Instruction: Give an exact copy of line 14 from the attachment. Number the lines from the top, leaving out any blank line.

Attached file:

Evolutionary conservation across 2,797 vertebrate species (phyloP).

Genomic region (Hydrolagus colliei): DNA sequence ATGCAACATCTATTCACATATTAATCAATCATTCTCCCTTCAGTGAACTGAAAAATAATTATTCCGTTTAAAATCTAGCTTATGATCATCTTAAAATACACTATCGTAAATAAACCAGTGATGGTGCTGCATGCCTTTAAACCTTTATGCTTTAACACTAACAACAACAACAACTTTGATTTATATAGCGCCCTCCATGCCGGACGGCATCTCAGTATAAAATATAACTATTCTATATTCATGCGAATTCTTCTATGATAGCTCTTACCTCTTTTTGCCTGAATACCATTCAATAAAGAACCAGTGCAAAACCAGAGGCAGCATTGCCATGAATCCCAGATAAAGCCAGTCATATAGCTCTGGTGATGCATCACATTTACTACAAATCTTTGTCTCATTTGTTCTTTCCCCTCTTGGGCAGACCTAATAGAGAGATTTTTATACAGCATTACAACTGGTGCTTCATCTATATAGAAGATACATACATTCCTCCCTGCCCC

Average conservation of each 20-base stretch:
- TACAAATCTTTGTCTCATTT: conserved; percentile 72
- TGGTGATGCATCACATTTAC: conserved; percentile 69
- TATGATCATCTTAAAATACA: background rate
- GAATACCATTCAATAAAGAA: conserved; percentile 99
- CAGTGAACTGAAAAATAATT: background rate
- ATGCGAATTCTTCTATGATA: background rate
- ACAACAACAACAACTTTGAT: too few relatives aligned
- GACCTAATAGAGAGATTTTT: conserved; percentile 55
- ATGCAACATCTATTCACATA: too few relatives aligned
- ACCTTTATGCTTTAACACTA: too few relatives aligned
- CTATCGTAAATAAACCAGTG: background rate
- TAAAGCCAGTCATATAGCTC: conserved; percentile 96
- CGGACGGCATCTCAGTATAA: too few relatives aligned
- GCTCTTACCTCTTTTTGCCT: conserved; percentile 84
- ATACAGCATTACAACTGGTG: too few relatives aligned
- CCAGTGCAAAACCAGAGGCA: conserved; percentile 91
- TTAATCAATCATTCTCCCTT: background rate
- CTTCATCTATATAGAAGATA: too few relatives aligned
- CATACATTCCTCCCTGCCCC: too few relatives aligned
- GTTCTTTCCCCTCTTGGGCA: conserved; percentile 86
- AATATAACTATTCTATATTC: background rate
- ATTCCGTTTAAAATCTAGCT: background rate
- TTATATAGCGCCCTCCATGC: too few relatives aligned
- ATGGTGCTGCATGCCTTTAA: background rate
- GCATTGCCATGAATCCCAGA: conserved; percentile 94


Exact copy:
- CTATCGTAAATAAACCAGTG: background rate